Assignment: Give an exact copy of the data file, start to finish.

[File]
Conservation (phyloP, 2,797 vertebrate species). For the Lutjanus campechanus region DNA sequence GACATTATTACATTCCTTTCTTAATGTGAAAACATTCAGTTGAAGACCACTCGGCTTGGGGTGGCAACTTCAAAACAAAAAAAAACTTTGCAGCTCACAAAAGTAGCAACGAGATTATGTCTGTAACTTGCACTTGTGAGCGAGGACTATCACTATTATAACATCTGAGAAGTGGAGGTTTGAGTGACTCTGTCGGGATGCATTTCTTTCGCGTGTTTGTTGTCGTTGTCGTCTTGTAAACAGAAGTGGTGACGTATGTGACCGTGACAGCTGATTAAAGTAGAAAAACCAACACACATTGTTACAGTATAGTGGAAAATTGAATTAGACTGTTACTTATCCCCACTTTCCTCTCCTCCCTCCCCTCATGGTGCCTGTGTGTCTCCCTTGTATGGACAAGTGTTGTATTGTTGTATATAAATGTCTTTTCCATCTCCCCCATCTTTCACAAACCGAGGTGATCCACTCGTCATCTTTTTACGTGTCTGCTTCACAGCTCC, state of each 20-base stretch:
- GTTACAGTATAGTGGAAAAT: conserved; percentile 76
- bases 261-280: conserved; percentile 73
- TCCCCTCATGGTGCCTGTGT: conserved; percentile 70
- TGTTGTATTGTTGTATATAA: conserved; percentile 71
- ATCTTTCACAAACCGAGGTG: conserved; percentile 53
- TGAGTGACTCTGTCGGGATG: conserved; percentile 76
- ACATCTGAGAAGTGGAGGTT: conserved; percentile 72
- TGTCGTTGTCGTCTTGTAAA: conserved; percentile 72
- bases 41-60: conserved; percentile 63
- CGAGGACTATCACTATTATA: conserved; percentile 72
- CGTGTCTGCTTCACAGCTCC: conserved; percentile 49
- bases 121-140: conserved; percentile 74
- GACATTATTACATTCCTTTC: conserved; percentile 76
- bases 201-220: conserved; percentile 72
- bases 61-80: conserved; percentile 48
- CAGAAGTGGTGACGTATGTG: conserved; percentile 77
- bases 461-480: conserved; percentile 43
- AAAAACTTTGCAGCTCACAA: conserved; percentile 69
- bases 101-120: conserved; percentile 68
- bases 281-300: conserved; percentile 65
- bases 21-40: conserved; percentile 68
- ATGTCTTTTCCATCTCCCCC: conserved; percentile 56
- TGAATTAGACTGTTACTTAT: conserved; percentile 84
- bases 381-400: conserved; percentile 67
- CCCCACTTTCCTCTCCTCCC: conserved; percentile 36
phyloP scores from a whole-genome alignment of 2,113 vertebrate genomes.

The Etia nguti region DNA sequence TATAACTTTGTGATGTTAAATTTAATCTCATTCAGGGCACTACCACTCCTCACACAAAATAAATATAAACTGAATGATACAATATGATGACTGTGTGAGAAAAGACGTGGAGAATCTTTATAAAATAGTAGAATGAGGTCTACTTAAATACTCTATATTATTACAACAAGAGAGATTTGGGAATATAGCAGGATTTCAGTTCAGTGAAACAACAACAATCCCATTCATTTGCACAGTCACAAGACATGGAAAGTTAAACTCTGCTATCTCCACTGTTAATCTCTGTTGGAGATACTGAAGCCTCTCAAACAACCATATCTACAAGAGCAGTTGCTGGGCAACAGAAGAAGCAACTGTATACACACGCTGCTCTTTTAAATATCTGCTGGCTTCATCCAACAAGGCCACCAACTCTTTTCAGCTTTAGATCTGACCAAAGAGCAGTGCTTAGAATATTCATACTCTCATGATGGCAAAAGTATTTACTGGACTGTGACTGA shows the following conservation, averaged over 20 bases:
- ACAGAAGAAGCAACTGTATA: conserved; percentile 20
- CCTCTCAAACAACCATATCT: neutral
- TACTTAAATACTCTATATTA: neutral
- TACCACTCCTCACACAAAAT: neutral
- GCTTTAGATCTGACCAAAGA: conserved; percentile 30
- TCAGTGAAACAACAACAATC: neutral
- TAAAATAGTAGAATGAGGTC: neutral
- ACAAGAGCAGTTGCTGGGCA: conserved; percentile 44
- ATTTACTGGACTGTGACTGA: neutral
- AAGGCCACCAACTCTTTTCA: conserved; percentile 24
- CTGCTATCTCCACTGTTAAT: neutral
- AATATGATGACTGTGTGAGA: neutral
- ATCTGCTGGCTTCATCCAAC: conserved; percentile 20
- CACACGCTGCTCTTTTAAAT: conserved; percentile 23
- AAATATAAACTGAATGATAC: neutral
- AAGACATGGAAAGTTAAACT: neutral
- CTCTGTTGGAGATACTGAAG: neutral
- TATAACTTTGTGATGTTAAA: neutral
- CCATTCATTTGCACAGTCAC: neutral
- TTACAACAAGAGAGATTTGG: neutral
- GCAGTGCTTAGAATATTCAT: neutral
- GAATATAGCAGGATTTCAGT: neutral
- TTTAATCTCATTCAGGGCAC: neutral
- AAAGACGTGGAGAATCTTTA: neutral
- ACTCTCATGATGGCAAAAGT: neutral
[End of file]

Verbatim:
Conservation (phyloP, 2,797 vertebrate species). For the Lutjanus campechanus region DNA sequence GACATTATTACATTCCTTTCTTAATGTGAAAACATTCAGTTGAAGACCACTCGGCTTGGGGTGGCAACTTCAAAACAAAAAAAAACTTTGCAGCTCACAAAAGTAGCAACGAGATTATGTCTGTAACTTGCACTTGTGAGCGAGGACTATCACTATTATAACATCTGAGAAGTGGAGGTTTGAGTGACTCTGTCGGGATGCATTTCTTTCGCGTGTTTGTTGTCGTTGTCGTCTTGTAAACAGAAGTGGTGACGTATGTGACCGTGACAGCTGATTAAAGTAGAAAAACCAACACACATTGTTACAGTATAGTGGAAAATTGAATTAGACTGTTACTTATCCCCACTTTCCTCTCCTCCCTCCCCTCATGGTGCCTGTGTGTCTCCCTTGTATGGACAAGTGTTGTATTGTTGTATATAAATGTCTTTTCCATCTCCCCCATCTTTCACAAACCGAGGTGATCCACTCGTCATCTTTTTACGTGTCTGCTTCACAGCTCC, state of each 20-base stretch:
- GTTACAGTATAGTGGAAAAT: conserved; percentile 76
- bases 261-280: conserved; percentile 73
- TCCCCTCATGGTGCCTGTGT: conserved; percentile 70
- TGTTGTATTGTTGTATATAA: conserved; percentile 71
- ATCTTTCACAAACCGAGGTG: conserved; percentile 53
- TGAGTGACTCTGTCGGGATG: conserved; percentile 76
- ACATCTGAGAAGTGGAGGTT: conserved; percentile 72
- TGTCGTTGTCGTCTTGTAAA: conserved; percentile 72
- bases 41-60: conserved; percentile 63
- CGAGGACTATCACTATTATA: conserved; percentile 72
- CGTGTCTGCTTCACAGCTCC: conserved; percentile 49
- bases 121-140: conserved; percentile 74
- GACATTATTACATTCCTTTC: conserved; percentile 76
- bases 201-220: conserved; percentile 72
- bases 61-80: conserved; percentile 48
- CAGAAGTGGTGACGTATGTG: conserved; percentile 77
- bases 461-480: conserved; percentile 43
- AAAAACTTTGCAGCTCACAA: conserved; percentile 69
- bases 101-120: conserved; percentile 68
- bases 281-300: conserved; percentile 65
- bases 21-40: conserved; percentile 68
- ATGTCTTTTCCATCTCCCCC: conserved; percentile 56
- TGAATTAGACTGTTACTTAT: conserved; percentile 84
- bases 381-400: conserved; percentile 67
- CCCCACTTTCCTCTCCTCCC: conserved; percentile 36
phyloP scores from a whole-genome alignment of 2,113 vertebrate genomes.

The Etia nguti region DNA sequence TATAACTTTGTGATGTTAAATTTAATCTCATTCAGGGCACTACCACTCCTCACACAAAATAAATATAAACTGAATGATACAATATGATGACTGTGTGAGAAAAGACGTGGAGAATCTTTATAAAATAGTAGAATGAGGTCTACTTAAATACTCTATATTATTACAACAAGAGAGATTTGGGAATATAGCAGGATTTCAGTTCAGTGAAACAACAACAATCCCATTCATTTGCACAGTCACAAGACATGGAAAGTTAAACTCTGCTATCTCCACTGTTAATCTCTGTTGGAGATACTGAAGCCTCTCAAACAACCATATCTACAAGAGCAGTTGCTGGGCAACAGAAGAAGCAACTGTATACACACGCTGCTCTTTTAAATATCTGCTGGCTTCATCCAACAAGGCCACCAACTCTTTTCAGCTTTAGATCTGACCAAAGAGCAGTGCTTAGAATATTCATACTCTCATGATGGCAAAAGTATTTACTGGACTGTGACTGA shows the following conservation, averaged over 20 bases:
- ACAGAAGAAGCAACTGTATA: conserved; percentile 20
- CCTCTCAAACAACCATATCT: neutral
- TACTTAAATACTCTATATTA: neutral
- TACCACTCCTCACACAAAAT: neutral
- GCTTTAGATCTGACCAAAGA: conserved; percentile 30
- TCAGTGAAACAACAACAATC: neutral
- TAAAATAGTAGAATGAGGTC: neutral
- ACAAGAGCAGTTGCTGGGCA: conserved; percentile 44
- ATTTACTGGACTGTGACTGA: neutral
- AAGGCCACCAACTCTTTTCA: conserved; percentile 24
- CTGCTATCTCCACTGTTAAT: neutral
- AATATGATGACTGTGTGAGA: neutral
- ATCTGCTGGCTTCATCCAAC: conserved; percentile 20
- CACACGCTGCTCTTTTAAAT: conserved; percentile 23
- AAATATAAACTGAATGATAC: neutral
- AAGACATGGAAAGTTAAACT: neutral
- CTCTGTTGGAGATACTGAAG: neutral
- TATAACTTTGTGATGTTAAA: neutral
- CCATTCATTTGCACAGTCAC: neutral
- TTACAACAAGAGAGATTTGG: neutral
- GCAGTGCTTAGAATATTCAT: neutral
- GAATATAGCAGGATTTCAGT: neutral
- TTTAATCTCATTCAGGGCAC: neutral
- AAAGACGTGGAGAATCTTTA: neutral
- ACTCTCATGATGGCAAAAGT: neutral